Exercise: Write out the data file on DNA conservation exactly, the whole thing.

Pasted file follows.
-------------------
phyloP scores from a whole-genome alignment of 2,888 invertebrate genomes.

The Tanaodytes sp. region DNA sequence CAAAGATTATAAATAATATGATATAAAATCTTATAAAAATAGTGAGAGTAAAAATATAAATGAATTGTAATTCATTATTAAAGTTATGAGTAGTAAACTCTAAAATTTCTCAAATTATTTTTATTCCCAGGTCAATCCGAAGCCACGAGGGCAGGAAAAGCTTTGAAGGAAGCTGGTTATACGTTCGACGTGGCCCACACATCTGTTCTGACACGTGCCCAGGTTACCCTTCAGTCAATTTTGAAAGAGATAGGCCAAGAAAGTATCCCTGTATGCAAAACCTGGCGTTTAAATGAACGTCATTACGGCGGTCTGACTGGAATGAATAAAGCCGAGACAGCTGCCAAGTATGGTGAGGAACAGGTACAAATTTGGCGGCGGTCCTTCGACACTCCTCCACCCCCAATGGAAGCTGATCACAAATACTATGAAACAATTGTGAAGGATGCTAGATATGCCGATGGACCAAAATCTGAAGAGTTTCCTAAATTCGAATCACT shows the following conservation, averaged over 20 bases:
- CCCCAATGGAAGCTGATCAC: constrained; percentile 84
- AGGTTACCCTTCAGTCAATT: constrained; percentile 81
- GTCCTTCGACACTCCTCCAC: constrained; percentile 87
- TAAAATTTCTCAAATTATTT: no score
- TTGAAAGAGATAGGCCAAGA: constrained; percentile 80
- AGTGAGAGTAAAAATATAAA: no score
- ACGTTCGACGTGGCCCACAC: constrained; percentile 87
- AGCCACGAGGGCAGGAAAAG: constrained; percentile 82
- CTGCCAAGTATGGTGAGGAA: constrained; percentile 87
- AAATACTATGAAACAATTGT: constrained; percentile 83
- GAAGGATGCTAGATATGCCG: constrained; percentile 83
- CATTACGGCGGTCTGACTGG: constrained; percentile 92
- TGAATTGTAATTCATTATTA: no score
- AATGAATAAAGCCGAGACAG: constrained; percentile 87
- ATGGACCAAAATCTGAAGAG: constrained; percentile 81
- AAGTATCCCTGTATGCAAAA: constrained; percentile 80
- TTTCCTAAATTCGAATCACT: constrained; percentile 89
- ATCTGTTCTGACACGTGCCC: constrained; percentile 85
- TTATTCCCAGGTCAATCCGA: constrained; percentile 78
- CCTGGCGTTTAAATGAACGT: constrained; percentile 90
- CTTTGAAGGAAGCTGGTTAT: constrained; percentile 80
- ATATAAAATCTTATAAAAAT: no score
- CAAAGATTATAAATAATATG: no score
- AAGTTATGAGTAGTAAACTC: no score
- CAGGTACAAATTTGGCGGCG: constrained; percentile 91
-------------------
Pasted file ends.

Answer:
phyloP scores from a whole-genome alignment of 2,888 invertebrate genomes.

The Tanaodytes sp. region DNA sequence CAAAGATTATAAATAATATGATATAAAATCTTATAAAAATAGTGAGAGTAAAAATATAAATGAATTGTAATTCATTATTAAAGTTATGAGTAGTAAACTCTAAAATTTCTCAAATTATTTTTATTCCCAGGTCAATCCGAAGCCACGAGGGCAGGAAAAGCTTTGAAGGAAGCTGGTTATACGTTCGACGTGGCCCACACATCTGTTCTGACACGTGCCCAGGTTACCCTTCAGTCAATTTTGAAAGAGATAGGCCAAGAAAGTATCCCTGTATGCAAAACCTGGCGTTTAAATGAACGTCATTACGGCGGTCTGACTGGAATGAATAAAGCCGAGACAGCTGCCAAGTATGGTGAGGAACAGGTACAAATTTGGCGGCGGTCCTTCGACACTCCTCCACCCCCAATGGAAGCTGATCACAAATACTATGAAACAATTGTGAAGGATGCTAGATATGCCGATGGACCAAAATCTGAAGAGTTTCCTAAATTCGAATCACT shows the following conservation, averaged over 20 bases:
- CCCCAATGGAAGCTGATCAC: constrained; percentile 84
- AGGTTACCCTTCAGTCAATT: constrained; percentile 81
- GTCCTTCGACACTCCTCCAC: constrained; percentile 87
- TAAAATTTCTCAAATTATTT: no score
- TTGAAAGAGATAGGCCAAGA: constrained; percentile 80
- AGTGAGAGTAAAAATATAAA: no score
- ACGTTCGACGTGGCCCACAC: constrained; percentile 87
- AGCCACGAGGGCAGGAAAAG: constrained; percentile 82
- CTGCCAAGTATGGTGAGGAA: constrained; percentile 87
- AAATACTATGAAACAATTGT: constrained; percentile 83
- GAAGGATGCTAGATATGCCG: constrained; percentile 83
- CATTACGGCGGTCTGACTGG: constrained; percentile 92
- TGAATTGTAATTCATTATTA: no score
- AATGAATAAAGCCGAGACAG: constrained; percentile 87
- ATGGACCAAAATCTGAAGAG: constrained; percentile 81
- AAGTATCCCTGTATGCAAAA: constrained; percentile 80
- TTTCCTAAATTCGAATCACT: constrained; percentile 89
- ATCTGTTCTGACACGTGCCC: constrained; percentile 85
- TTATTCCCAGGTCAATCCGA: constrained; percentile 78
- CCTGGCGTTTAAATGAACGT: constrained; percentile 90
- CTTTGAAGGAAGCTGGTTAT: constrained; percentile 80
- ATATAAAATCTTATAAAAAT: no score
- CAAAGATTATAAATAATATG: no score
- AAGTTATGAGTAGTAAACTC: no score
- CAGGTACAAATTTGGCGGCG: constrained; percentile 91